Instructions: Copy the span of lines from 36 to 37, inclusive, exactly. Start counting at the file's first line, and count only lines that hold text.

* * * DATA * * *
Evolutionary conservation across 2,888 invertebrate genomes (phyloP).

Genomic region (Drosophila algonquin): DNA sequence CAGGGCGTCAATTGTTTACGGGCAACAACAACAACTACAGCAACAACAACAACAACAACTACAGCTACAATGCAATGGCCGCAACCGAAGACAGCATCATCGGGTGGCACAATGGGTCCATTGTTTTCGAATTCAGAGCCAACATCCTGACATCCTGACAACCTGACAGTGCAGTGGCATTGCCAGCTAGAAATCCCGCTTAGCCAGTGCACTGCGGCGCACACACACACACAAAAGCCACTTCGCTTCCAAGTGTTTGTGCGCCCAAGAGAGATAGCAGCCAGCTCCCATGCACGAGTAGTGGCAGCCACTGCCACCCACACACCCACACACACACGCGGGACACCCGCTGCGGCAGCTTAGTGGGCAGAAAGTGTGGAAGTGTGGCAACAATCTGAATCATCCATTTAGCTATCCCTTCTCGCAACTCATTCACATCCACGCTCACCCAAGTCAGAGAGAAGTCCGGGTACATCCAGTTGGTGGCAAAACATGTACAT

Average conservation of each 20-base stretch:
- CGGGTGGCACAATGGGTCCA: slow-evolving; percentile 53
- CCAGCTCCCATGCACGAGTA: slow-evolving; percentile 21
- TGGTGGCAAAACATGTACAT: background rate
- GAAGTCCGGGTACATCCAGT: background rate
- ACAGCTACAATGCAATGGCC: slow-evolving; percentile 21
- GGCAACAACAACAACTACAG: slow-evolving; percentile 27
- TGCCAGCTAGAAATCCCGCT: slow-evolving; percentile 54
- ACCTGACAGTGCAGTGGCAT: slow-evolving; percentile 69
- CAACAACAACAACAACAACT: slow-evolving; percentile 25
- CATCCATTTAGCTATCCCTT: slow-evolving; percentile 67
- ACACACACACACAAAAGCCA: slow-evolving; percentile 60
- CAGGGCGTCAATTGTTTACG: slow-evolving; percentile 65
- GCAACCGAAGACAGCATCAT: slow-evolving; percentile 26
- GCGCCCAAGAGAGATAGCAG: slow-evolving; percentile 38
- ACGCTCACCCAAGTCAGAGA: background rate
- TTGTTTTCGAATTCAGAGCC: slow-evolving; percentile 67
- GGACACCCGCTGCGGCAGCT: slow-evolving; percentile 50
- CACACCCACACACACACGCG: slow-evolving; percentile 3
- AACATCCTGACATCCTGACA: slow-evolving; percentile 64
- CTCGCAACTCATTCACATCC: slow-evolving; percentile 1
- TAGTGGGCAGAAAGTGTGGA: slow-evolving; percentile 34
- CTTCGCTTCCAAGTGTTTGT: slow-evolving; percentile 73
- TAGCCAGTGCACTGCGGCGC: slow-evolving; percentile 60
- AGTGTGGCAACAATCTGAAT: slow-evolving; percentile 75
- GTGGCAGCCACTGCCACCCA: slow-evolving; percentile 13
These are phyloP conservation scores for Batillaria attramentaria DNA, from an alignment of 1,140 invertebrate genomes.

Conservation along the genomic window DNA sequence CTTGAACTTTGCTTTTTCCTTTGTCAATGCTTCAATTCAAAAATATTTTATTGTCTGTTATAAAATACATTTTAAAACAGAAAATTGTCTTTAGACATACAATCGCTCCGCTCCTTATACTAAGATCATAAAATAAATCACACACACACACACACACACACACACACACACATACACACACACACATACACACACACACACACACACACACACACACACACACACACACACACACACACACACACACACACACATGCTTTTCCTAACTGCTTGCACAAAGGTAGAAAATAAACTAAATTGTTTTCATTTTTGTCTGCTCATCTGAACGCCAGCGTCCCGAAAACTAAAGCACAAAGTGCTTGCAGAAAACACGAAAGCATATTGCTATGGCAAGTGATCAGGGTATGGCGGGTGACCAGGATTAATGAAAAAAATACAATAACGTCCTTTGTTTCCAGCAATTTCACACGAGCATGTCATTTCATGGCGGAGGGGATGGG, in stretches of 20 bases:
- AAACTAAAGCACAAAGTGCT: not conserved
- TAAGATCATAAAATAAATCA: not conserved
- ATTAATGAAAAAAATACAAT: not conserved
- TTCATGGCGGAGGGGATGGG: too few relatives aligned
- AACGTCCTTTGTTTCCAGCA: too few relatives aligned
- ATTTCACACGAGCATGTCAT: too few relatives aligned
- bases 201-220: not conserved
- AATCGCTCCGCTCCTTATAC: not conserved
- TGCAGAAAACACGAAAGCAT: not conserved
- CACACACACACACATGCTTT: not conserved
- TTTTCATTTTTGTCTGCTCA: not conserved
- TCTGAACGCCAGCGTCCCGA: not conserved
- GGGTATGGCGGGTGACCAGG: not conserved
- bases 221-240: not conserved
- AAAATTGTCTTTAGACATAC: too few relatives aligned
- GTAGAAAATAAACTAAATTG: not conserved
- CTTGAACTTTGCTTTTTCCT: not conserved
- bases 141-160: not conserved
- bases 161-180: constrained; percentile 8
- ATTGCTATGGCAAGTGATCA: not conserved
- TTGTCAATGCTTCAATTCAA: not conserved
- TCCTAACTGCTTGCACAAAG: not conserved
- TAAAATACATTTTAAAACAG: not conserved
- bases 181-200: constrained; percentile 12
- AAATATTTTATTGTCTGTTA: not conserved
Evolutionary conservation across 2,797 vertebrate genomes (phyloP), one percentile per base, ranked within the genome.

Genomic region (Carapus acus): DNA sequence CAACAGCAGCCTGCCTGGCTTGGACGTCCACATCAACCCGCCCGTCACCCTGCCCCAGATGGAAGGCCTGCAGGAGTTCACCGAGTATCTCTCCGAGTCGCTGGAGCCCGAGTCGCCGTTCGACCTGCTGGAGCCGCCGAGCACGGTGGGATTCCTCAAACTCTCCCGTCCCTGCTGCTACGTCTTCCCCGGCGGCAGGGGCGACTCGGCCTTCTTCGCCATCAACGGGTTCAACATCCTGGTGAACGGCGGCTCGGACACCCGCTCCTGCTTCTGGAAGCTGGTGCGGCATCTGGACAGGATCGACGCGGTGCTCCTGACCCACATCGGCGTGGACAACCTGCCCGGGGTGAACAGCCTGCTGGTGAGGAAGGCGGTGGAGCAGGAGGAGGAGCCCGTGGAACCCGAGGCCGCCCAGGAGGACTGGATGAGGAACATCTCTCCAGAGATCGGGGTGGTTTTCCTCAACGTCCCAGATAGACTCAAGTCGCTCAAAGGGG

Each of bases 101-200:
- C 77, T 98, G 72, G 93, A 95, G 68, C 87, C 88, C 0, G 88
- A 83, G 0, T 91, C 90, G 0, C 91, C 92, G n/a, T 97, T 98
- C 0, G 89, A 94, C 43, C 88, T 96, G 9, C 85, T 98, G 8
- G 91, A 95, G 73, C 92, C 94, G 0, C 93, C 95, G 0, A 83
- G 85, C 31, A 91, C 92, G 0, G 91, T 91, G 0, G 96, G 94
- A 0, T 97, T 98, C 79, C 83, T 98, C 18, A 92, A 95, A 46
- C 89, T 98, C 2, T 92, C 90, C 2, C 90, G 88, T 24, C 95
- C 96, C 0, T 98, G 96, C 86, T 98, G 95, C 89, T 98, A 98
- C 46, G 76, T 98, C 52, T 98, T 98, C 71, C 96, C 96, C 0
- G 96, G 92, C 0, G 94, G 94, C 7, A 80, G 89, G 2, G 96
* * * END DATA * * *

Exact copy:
- ATTTCACACGAGCATGTCAT: too few relatives aligned
- bases 201-220: not conserved